Apologies for the late post – we’ve been getting much of the flat replastered this week (not at our expense, we rent) and so after putting everything back to it’s rightful place in the living room and cleaning up a bit, most of our evening was gone last night.
It was a colleague’s birthday this week, and it fell to me to make the birthday cake. I wanted something light, summery and not too sweet – definitely something not smothered in icing. So I decided to make a traditional Victoria sponge, sandwiched with fresh strawberries and whipped cream.
For this cake, I tried the method of weighing the eggs in their shells and then using the same weight of butter, sugar and flour, and it worked really well, so I’d do that again.
Victoria Sponge Cake (Serves 12 – £4.48)
- 4 medium eggs, weighed in their shell (mine weighed 195g) 93p
- The same weight caster sugar 30p
- The same weight self-raising flour 6p
- The same weight baking fat/butter 43p
- 1 tsp baking powder 4p
- 1-2 tsp icing sugar 2p
For the filling:
- 2/3 300ml carton whipping cream 70p
- 1 punnet strawberries £2
Preheat the oven to 180C, well-grease two sandwich tins and dust very well with flour.
Beat the baking fat and sugar together (I used an electric whisk but a wooden spoon will do) until creamy and combined. Beat the eggs, and add them gradually, mixing in well after each addition. Sift in the flour and baking powder and fold in gently.
Divide between the two prepared tins and smooth the top. Bake at 180C for 25-35 minutes, until a skewer inserted into the centre comes out cleana nd the sponge is golden without being burnt. Remove from the tins and allow to cool on a cooling rack.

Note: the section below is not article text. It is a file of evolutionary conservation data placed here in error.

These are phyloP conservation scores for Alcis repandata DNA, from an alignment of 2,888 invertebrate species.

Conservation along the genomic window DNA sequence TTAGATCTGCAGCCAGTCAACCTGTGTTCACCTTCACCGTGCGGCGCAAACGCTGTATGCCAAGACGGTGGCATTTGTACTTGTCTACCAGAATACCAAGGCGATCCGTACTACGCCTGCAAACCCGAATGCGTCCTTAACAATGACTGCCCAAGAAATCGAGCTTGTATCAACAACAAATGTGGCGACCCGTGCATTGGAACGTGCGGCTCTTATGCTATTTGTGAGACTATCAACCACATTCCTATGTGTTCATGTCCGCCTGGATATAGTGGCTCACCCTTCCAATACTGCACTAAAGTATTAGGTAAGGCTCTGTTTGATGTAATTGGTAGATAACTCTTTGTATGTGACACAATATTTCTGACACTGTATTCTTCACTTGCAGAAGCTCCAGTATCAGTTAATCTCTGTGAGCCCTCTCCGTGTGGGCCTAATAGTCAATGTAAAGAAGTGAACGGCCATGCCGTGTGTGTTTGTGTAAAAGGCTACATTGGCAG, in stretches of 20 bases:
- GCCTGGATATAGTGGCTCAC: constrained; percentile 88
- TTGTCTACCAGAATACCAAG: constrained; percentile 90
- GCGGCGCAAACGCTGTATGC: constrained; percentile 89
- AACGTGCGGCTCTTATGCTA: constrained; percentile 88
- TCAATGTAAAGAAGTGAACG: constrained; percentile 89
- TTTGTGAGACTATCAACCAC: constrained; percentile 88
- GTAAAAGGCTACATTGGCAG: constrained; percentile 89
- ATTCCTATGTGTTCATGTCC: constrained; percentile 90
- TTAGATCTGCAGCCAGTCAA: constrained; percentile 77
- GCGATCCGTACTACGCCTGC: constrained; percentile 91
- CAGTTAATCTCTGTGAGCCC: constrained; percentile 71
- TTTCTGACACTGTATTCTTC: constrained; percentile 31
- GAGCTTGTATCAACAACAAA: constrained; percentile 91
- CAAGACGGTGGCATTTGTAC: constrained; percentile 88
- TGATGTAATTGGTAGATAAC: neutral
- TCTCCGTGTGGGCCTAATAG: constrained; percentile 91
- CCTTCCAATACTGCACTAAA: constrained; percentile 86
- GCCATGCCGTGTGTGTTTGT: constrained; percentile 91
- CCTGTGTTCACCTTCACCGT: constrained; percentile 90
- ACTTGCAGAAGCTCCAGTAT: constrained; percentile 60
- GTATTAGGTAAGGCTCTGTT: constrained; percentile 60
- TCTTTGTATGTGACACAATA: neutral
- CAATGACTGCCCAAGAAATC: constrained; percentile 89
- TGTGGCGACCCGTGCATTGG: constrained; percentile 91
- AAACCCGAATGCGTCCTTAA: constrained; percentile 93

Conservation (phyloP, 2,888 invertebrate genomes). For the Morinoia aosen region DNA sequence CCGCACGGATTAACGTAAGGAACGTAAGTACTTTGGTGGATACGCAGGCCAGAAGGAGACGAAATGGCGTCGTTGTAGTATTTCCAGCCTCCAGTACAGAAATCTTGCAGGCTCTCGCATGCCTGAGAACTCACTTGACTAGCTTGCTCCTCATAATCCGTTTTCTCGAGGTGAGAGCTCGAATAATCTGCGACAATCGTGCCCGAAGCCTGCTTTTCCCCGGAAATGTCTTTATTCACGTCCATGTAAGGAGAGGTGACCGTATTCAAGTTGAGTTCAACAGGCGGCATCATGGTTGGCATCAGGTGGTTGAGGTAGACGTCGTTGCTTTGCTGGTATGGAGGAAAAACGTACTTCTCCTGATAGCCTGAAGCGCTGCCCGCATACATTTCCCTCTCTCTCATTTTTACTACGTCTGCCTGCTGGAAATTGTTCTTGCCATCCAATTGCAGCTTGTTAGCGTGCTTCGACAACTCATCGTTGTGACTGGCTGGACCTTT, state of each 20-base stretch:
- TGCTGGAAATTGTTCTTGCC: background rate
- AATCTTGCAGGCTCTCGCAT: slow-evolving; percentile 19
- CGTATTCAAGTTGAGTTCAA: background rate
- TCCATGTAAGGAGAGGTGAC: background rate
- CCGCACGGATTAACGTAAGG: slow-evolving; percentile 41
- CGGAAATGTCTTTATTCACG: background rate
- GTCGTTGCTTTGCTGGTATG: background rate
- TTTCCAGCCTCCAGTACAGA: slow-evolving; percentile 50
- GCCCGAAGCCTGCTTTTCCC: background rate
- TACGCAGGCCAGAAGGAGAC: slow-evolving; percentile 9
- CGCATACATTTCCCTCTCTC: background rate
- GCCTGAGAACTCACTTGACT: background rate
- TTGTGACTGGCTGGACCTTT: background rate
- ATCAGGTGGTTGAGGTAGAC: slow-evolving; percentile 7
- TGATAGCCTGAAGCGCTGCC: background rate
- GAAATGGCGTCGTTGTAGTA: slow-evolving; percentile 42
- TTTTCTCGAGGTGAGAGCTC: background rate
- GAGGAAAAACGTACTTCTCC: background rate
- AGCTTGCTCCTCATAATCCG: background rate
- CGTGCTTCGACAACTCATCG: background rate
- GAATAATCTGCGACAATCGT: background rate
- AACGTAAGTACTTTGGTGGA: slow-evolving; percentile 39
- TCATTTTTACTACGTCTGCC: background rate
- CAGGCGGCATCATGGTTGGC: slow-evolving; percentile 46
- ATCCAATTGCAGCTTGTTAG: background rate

Meanwhile, whisk the cream (you will find this a lot easier with an electric whisk) until it forms stiff peaks, being careful not to overwhip. Cut the green tops off the strawberries and cut into quarters*. When the cake is cooled, put the less-nice cake on a stand or plate, fill with a generous helping of whipped cream, then top with most of the strawberries. Put the other layer on top, dust with icing sugar, and pile the remaining strawberries in the middle for decoration. Enjoy with the leftover whipped cream or just on it’s own (be warned – this cake is messy to eat and cut!).
*you can also use raspberries or blueberries, or any combination of berries, or jam.
Yes, you can buy cakes cheaper (in fact you can get ones to serve 6 for £1, so less than half the price), BUT they aren’t filled with all these lovely fresh strawberries and fresh whipped cream, and they don’t often use free range eggs. Most of the cost comes from the strawberries, so use jam for a more frugal option which would be comparable to supermarket costs).